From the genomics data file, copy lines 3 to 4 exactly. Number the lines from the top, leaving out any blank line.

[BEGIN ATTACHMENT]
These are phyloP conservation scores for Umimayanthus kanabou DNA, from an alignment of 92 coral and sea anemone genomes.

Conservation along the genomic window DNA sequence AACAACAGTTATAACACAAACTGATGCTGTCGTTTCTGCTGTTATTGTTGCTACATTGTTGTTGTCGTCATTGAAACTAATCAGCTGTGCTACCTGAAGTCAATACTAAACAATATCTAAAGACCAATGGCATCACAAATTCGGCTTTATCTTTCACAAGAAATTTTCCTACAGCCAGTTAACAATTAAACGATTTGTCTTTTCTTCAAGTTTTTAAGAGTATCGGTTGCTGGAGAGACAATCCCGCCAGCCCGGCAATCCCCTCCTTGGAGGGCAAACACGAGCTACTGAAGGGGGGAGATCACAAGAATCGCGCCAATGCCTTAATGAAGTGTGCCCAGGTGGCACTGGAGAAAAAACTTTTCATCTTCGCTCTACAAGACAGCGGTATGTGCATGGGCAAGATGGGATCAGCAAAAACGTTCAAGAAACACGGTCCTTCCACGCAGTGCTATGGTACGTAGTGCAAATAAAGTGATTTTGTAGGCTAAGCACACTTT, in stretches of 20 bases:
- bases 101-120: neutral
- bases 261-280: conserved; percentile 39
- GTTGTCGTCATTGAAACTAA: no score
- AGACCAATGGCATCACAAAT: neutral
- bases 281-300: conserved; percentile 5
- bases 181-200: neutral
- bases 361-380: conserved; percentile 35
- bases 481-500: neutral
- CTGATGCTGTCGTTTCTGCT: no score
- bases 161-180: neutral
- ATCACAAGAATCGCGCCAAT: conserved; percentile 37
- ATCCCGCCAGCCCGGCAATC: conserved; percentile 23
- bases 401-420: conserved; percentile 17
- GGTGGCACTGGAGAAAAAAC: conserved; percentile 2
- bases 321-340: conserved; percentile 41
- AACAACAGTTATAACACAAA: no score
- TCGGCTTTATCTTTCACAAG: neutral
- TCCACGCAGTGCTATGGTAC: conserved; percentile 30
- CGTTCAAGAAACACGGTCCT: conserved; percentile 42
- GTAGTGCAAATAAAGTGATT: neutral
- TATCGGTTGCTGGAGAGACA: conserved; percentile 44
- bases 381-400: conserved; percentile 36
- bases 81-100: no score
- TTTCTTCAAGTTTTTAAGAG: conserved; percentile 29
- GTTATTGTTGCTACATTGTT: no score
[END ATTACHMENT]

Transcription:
- bases 101-120: neutral
- bases 261-280: conserved; percentile 39